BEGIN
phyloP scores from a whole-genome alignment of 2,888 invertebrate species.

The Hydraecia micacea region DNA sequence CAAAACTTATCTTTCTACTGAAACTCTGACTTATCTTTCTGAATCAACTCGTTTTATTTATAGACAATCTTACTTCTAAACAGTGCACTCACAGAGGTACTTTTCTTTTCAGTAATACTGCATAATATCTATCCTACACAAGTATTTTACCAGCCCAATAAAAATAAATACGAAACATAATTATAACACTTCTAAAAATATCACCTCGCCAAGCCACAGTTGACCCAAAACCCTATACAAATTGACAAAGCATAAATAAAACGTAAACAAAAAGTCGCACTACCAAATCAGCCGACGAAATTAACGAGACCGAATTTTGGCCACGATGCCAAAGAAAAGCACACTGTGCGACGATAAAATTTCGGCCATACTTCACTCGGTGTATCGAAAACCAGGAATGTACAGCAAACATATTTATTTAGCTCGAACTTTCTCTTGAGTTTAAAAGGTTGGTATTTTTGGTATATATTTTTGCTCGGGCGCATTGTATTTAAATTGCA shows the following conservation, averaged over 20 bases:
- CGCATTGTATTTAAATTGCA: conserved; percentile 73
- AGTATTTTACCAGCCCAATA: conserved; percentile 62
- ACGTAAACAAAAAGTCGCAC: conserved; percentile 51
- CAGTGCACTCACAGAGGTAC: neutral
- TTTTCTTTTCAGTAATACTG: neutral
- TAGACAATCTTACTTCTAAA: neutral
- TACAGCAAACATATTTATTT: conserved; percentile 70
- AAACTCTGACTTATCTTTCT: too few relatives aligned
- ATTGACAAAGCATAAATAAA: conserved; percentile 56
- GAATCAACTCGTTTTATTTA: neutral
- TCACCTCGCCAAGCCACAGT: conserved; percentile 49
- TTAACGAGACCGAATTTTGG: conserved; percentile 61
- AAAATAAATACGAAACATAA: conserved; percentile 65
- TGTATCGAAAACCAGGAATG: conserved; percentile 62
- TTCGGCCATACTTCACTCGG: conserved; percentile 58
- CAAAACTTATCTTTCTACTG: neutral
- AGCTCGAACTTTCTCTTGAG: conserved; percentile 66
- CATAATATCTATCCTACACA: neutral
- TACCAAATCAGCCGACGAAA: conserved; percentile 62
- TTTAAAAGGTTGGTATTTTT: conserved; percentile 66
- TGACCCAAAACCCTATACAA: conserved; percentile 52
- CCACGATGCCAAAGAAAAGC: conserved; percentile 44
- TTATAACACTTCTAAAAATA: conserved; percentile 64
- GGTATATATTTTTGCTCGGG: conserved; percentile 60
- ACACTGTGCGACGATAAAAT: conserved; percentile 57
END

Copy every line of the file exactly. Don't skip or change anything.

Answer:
phyloP scores from a whole-genome alignment of 2,888 invertebrate species.

The Hydraecia micacea region DNA sequence CAAAACTTATCTTTCTACTGAAACTCTGACTTATCTTTCTGAATCAACTCGTTTTATTTATAGACAATCTTACTTCTAAACAGTGCACTCACAGAGGTACTTTTCTTTTCAGTAATACTGCATAATATCTATCCTACACAAGTATTTTACCAGCCCAATAAAAATAAATACGAAACATAATTATAACACTTCTAAAAATATCACCTCGCCAAGCCACAGTTGACCCAAAACCCTATACAAATTGACAAAGCATAAATAAAACGTAAACAAAAAGTCGCACTACCAAATCAGCCGACGAAATTAACGAGACCGAATTTTGGCCACGATGCCAAAGAAAAGCACACTGTGCGACGATAAAATTTCGGCCATACTTCACTCGGTGTATCGAAAACCAGGAATGTACAGCAAACATATTTATTTAGCTCGAACTTTCTCTTGAGTTTAAAAGGTTGGTATTTTTGGTATATATTTTTGCTCGGGCGCATTGTATTTAAATTGCA shows the following conservation, averaged over 20 bases:
- CGCATTGTATTTAAATTGCA: conserved; percentile 73
- AGTATTTTACCAGCCCAATA: conserved; percentile 62
- ACGTAAACAAAAAGTCGCAC: conserved; percentile 51
- CAGTGCACTCACAGAGGTAC: neutral
- TTTTCTTTTCAGTAATACTG: neutral
- TAGACAATCTTACTTCTAAA: neutral
- TACAGCAAACATATTTATTT: conserved; percentile 70
- AAACTCTGACTTATCTTTCT: too few relatives aligned
- ATTGACAAAGCATAAATAAA: conserved; percentile 56
- GAATCAACTCGTTTTATTTA: neutral
- TCACCTCGCCAAGCCACAGT: conserved; percentile 49
- TTAACGAGACCGAATTTTGG: conserved; percentile 61
- AAAATAAATACGAAACATAA: conserved; percentile 65
- TGTATCGAAAACCAGGAATG: conserved; percentile 62
- TTCGGCCATACTTCACTCGG: conserved; percentile 58
- CAAAACTTATCTTTCTACTG: neutral
- AGCTCGAACTTTCTCTTGAG: conserved; percentile 66
- CATAATATCTATCCTACACA: neutral
- TACCAAATCAGCCGACGAAA: conserved; percentile 62
- TTTAAAAGGTTGGTATTTTT: conserved; percentile 66
- TGACCCAAAACCCTATACAA: conserved; percentile 52
- CCACGATGCCAAAGAAAAGC: conserved; percentile 44
- TTATAACACTTCTAAAAATA: conserved; percentile 64
- GGTATATATTTTTGCTCGGG: conserved; percentile 60
- ACACTGTGCGACGATAAAAT: conserved; percentile 57